My friend Heidi posted this great thought on her Facebook wall: “It has come to my attention that my daily parting words to my kids *might* be odd. Who doesn’t need to hear ‘be kind and stay hydrated’ on a daily basis???”

Heidi’s Facebook friends, including myself, shared what they say to their kids every day when they part or what their parents told them when they were growing up.

“Remember who you are. You still feel strange?”

“Be flexible.”

I said that if I were to raise my adult children all over again, my parting words would be “Be brave. Take risks.”

Heidi also shared a link to this excellent article about one of the richest self-made women in the world, SPANX founder Sara Blakely, who learned an important lesson about failure from her dad that she now passes on to her four kids.

Blakely said that her dad used to invite her and her brother to share their failures at the dinner table. Instead of being disappointed or upset, he would celebrate their efforts. Blakely said it’s a conversation she’s already having with her seven-year-old: “I talk to him all about, ‘What have you tried to fail at this week?’”

Blakely takes a similar approach to failure as one of my heroes, Brené Brown.

In TIME’s interview with Brené Brown, Brown, who has spent nearly her whole career studying shame and courage, shared this advice: “Don’t try to fix it. If my child, you know, tries out for a team or really wants to get into a certain college or gets shunned at lunch, am I willing to…just be with her or him in the struggle? Am I willing to look over and say, ‘God, I know how crappy this feels right now?’”

I don’t know what Brown’s parting words to her children are, but I can guess that she says something like, “Be vulnerable. Be curious. Have courage.”

I’m not sure about you, but my mom would never encourage me to fail and teach me how to learn from my shortcomings. “Be a good girl” were the parting words she used when I left the house for school.

No wonder I tried to be Miss Perfect, which led me to cheat on a national competition and win a prize. I did anything I could to feel more loved by my mom, and the only way I knew was not to fail—to work hard and get top grades and lots of compliments about what a good girl I was!

In our culture of never being good enough, we have to be very careful not to teach our children to be good boys and girls but instead to teach them to be brave and vulnerable, to love themselves and believe they are worthy.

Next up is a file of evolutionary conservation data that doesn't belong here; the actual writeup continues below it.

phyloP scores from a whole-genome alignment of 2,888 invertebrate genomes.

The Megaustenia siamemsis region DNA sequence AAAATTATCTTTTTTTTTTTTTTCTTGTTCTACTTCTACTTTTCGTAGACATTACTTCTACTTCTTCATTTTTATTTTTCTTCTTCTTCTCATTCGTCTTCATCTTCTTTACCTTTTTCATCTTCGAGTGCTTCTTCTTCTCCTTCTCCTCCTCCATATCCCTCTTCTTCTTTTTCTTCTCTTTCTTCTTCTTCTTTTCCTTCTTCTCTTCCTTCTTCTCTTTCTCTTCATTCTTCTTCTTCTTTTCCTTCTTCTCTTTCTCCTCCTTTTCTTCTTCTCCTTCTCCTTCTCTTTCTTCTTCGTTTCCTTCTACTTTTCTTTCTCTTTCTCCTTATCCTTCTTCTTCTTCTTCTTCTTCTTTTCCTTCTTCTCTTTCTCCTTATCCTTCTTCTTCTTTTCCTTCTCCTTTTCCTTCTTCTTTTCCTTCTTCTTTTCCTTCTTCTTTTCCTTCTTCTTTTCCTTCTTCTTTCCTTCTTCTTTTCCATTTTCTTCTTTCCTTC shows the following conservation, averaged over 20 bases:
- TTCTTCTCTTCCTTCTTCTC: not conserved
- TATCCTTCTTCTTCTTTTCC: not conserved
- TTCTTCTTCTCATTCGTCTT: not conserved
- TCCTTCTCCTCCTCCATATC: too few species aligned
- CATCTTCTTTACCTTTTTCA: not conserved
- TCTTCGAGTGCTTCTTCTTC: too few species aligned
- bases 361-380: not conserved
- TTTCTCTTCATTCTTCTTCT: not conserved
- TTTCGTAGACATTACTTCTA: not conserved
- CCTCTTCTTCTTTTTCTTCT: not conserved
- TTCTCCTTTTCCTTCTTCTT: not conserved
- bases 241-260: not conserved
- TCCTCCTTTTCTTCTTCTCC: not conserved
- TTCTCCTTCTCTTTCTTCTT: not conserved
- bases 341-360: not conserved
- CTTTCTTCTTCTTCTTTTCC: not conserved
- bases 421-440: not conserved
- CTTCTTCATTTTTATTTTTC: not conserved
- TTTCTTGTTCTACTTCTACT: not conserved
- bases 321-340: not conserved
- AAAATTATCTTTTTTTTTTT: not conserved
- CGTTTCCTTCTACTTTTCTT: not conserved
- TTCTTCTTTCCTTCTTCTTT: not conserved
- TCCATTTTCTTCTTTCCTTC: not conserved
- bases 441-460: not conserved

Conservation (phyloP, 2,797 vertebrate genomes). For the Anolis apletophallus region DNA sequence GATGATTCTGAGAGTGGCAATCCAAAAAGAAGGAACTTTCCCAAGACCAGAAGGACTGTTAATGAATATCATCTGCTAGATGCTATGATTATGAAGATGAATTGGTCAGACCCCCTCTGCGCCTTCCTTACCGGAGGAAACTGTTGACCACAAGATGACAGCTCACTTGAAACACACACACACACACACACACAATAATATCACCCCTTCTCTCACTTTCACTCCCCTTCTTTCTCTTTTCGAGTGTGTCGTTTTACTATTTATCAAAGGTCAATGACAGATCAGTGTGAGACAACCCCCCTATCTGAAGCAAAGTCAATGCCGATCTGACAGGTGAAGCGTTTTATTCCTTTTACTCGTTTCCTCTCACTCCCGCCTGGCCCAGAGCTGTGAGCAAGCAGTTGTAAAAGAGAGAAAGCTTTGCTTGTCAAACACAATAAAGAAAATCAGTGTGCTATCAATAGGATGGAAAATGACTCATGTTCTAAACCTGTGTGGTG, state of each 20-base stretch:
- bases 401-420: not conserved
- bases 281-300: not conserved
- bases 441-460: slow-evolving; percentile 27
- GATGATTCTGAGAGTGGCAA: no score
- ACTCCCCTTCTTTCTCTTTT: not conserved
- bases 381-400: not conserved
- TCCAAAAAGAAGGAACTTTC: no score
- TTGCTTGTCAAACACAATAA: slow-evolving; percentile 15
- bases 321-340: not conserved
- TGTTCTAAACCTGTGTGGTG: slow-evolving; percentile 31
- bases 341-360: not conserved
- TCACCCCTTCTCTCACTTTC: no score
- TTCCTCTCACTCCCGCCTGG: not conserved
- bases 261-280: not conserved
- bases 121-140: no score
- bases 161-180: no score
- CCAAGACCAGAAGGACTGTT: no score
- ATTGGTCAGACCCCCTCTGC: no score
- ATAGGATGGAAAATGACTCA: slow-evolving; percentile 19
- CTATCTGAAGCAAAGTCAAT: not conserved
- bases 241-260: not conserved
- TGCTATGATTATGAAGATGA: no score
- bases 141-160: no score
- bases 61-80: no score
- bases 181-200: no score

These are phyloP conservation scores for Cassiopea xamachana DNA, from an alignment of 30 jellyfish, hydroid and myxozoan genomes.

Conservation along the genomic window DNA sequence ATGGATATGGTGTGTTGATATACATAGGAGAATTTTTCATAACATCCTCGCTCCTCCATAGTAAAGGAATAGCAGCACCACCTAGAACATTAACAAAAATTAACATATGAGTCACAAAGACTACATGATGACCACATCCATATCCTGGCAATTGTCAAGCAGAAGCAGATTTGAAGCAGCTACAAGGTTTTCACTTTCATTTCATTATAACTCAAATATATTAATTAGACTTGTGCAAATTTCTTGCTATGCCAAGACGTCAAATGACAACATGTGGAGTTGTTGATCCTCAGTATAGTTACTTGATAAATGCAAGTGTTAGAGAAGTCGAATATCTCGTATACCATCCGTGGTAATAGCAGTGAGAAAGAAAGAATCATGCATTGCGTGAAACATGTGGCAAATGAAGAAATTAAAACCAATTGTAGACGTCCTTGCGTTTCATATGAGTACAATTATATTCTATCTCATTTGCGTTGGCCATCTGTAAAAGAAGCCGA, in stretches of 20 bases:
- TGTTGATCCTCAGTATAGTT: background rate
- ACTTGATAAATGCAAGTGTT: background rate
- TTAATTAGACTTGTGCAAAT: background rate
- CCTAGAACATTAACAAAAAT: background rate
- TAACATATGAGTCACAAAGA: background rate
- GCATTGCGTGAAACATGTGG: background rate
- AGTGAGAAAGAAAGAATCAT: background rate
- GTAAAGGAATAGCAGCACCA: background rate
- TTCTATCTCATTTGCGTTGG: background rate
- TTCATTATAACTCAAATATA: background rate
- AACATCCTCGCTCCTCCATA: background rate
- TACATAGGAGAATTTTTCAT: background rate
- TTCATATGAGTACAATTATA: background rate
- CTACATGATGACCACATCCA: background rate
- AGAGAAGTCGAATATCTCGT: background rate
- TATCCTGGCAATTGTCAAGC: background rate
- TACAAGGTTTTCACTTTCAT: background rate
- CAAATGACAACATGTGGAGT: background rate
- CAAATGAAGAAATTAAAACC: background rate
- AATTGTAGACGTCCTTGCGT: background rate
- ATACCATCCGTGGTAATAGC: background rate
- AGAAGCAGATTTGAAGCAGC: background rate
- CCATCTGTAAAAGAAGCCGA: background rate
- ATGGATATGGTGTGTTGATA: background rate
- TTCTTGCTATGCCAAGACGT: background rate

Instead of using “I love you” as your parting words, how about saying “love yourself”?

Instead of using the autopilot phrase “have a nice day,” what if we learned from Harriet Lauler (played by Shirley MacLaine) in the movie The Last Word? Harriet says, “Please don’t have a nice day. Have a day that matters.”

Maybe if we tell one another to “have a day that matters,” we’ll each of us feel more empowered to create the day we want.

My purpose here is to inspire you to think about the parting words you heard growing up and the parting words you want to use with your own children (and others in general) and realize that words have power.

The last and most important point I want to make is that who we are and how we show up in the world is more important than what we say.

Telling our daughters to “be brave” when we live in fear and do nothing to change it won’t work. Saying “be vulnerable” but not sharing our emotions won’t lead anywhere.

Be intentional with your parting words, and live as the woman you want your daughter to become.

If you need inspiration for wisdom to share with your child, I hope you will permit the Beacons of Change Manifesto to serve you:

The Beacons of Change Manifesto

We are a sisterhood.

We know that healing together outshines healing alone.

We are committed to

turning challenges into opportunities,

bringing purpose to pain,

& living outside of our comfort zone.

Instead of letting the winds of change pull us off course,

we create our own turning points & direct our own destinies.

We balance

doing and being,

giving and receiving,

caring for others and for ourselves.

We are devoted to radical self-care and to joy.

We resist being invisible.

We resist hiding in the back.

We resist staying small.

We embrace

our imperfections,

our failures, & our humanness.

And when we fall, we always choose to rise!

We rise to shine our light and to live as a guide for others.

We are the Beacons of Change.

>Click here to print a colorful copy of the Beacons of Change Manifesto.

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